Working with Instrumentalists







A problem in modern-day instrumental performance

Research shows that more than 50% of professional orchestra string players are playing with pain. Obviously there is nothing wrong with their technique – the problem lies rather with the carriage of the body. Well-organized movement throughout the skeletal frame is needed to support the complex, highly precise and highly demanding movements of virtuoso musicianship without undue stress and injury.

Specialized, effective interventions

The Feldenkrais Method® offers a sophisticated, highly effective approach to resolving the negative impact of anomalies in performers' body organizatiion. Group classes of Awareness Through Movement® are recommended for entire sections of an orchestra, and Functional Integration® sessions can zero in on an individual's particular problem, helping string players, wind players and vocalists resolve their performance pain issues effectively and permanently.

Alan Fraser is especially well-qualified to work with musicians, with over 50 years' experience as a performer as well as 30 years' experience as a practitioner. The more deeply one can delve into the precise physical movements of high level musical performance, the better one can recognize where an intervention can be most effective.

Improving the Self-Image

The problem lies in the performer's self-image. We may feel that a proud, open bearing is going to help our playing, but if we lock our torso into extension, other parts of the body move with less ease. Others may love hunching over their instrument as they play, in a kind of intimate embrace. Again, there is nothing wrong with rounding the body – unless it becomes chronic.

Alan's lessons in Feldenkrais for performers gently reveal to the neuromotor system the detrimental aspects of one's posture, and coax the brain into reorganizing the complex arrangement of muscular contractions and relaxations that animate one's playing. He does this with extremely small, slow and gentle movements, enriching sensation by reducing effort. This is the level of activity at which the brain can best perceive and learn.


A DEMO LESSON EXCERPT (translation from the Serbian below)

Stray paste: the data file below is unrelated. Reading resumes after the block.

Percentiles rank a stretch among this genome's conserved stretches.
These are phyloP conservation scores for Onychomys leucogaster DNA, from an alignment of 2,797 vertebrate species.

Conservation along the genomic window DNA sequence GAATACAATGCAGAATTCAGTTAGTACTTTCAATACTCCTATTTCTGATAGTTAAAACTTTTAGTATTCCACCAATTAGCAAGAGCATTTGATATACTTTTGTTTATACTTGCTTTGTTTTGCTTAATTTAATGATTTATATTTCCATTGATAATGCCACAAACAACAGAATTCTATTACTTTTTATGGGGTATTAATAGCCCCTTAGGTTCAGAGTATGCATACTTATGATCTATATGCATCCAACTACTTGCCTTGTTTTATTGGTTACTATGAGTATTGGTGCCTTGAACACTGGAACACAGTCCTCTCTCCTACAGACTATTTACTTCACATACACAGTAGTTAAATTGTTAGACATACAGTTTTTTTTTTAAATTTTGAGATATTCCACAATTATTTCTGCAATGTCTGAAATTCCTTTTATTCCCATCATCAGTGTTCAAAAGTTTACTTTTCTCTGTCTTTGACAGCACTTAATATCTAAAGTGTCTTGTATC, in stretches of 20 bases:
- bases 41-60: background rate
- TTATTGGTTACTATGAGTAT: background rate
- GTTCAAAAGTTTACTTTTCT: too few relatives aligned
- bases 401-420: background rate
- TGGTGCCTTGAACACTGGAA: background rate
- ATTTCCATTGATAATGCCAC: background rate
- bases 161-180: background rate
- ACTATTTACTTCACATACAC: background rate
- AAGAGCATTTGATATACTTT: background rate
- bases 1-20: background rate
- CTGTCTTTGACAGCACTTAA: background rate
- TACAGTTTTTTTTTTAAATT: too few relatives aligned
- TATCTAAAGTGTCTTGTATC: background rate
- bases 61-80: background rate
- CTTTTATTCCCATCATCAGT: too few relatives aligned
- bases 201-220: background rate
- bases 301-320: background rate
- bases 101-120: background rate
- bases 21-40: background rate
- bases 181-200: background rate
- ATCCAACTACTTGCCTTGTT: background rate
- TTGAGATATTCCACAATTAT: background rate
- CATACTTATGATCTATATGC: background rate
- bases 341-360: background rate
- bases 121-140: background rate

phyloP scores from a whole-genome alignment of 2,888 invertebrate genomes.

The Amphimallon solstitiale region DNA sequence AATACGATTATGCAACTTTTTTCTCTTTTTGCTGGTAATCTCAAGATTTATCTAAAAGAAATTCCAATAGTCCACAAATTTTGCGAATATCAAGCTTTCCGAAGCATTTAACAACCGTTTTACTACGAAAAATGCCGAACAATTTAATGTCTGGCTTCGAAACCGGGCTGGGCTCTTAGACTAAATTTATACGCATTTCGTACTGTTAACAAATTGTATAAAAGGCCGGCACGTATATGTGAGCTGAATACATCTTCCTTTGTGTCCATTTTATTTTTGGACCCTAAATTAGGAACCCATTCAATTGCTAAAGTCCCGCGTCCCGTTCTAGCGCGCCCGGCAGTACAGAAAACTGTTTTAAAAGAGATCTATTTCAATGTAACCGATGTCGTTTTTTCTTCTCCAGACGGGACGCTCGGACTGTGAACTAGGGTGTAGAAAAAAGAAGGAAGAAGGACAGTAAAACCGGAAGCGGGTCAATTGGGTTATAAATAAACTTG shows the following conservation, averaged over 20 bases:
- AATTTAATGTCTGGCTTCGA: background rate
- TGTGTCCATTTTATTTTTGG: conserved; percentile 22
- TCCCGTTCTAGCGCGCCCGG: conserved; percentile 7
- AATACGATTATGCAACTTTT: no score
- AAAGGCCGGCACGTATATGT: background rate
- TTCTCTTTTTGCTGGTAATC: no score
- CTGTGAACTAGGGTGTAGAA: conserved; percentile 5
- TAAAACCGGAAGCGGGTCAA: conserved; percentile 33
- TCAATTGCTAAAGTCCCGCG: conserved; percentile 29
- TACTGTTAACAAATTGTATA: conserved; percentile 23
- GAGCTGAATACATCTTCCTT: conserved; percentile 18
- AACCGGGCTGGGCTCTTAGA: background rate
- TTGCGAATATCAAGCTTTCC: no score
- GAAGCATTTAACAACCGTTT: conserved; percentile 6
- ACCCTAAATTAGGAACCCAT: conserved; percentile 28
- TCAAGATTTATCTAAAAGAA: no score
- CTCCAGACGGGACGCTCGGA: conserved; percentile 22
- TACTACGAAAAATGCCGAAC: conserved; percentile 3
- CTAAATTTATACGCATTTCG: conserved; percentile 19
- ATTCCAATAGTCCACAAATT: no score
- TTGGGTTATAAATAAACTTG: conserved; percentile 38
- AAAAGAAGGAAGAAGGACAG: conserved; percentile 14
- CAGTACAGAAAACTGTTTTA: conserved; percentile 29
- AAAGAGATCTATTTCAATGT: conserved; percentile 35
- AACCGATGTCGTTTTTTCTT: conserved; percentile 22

• "Do you feel different now?"
  • "Yes."
  • "Do you like it?"
  • "Yes!"
  • "Yes, your sound is already better. Play a bit more, let's see what else we can do. . . .
  • "Now your bones are doing more of the work, the muscles less, than usual, right?"
  • "Right."
  • "It's a strange feeling, eh? But there's an ease to it and a special sound. Your muscles are freed from having to hold the body up. They are free to do their real job, moving, because the bones are doing the job of standing you up. When your muscles are holding you, you are not free to move, but when the bones hold you up, you are free to move. I know this is really strange for you, but for a first try, it's fantastic... And now we're going to refine it a little, so it becomes more familiar to you."

ALAN SPEAKS ABOUT HIS WORK

"Your sound improves when your connection to your instrument is more organic – in Feldenkrais terms, free from parasitic contraction. Both stiffness and relaxation are superceded by vitality, where you are actively engaged in producing a sculpted, resonant, expressive sonority. An institute illuminates the functional components of this movement style through the lectures, through listening, through explanation, and through experience – how to link musical conception to physical organization. My teaching is very much 'hands-on:' at times I will simply explain with a gentle touch, that senses and guides without intruding, that joins your hand fluidly to your instrument to create a tone both rich and immediate.

'My experience in both piano and Feldenkrais helps my ear and eye ferret out hidden points of tension or weakness that prevent you from creating this sound. Seeing the hand as a mini-body – the fingers as legs, the metacarpal-phalangeal joint as a hip joint, the hand as a pelvis, and the arm as a torso that breathes – gives special insights to a pianist's hand on key, helping me pinpoint precisely where it fails to stand, walk, run and jump effectively. Seeing a musician's shoulder as a hip joint helps connect the hand to the whole body, whose dynamic sitting supports the hand in its empowered relation to the instrument.

'This physical focus always stays in touch with the music. Each physical strategy has an affect on the sound, the phrase shape, the musical and emotional expression. Mapping the movement of your physical structure onto the musical structure, you move better while mastering musical content more effectively."


Embodied Performance Practice

Alan is one of a growing number of Embodied Performance Practitioners. Many teachers play well and teach well, but don't know enough about body organization to effectively help their students when they develop physical problems. On the other side, many doctors and physiotherapists don't know enough about musical performance to understand the unique physical demands made on a performing musician. The Embodied Performance Practitioner is professionally trained in both domains: in a bodywork modality such as physiotherapy, occupational therapy, Alexander Technique, Feldenkrais Method, sacro-cranial work, osteo[athy, etc., and in musical performance. The insights gained by expertise in both realms offers musicians who suffer as they play an invaluable resource.

Working with Alan Fraser

If you are an instrumentalist or vocalist who wants to work with Alan, please don't hesitate to contact us. You are welcome to attend a piano institute, work with him one on one either in person or online, or to book Alan to lead a workshop with your orchestra, instrumental or vocal ensemble. Not only will the frequency of injury in your ensemble be reduced, your sound will improve. Don't wait, contact us today!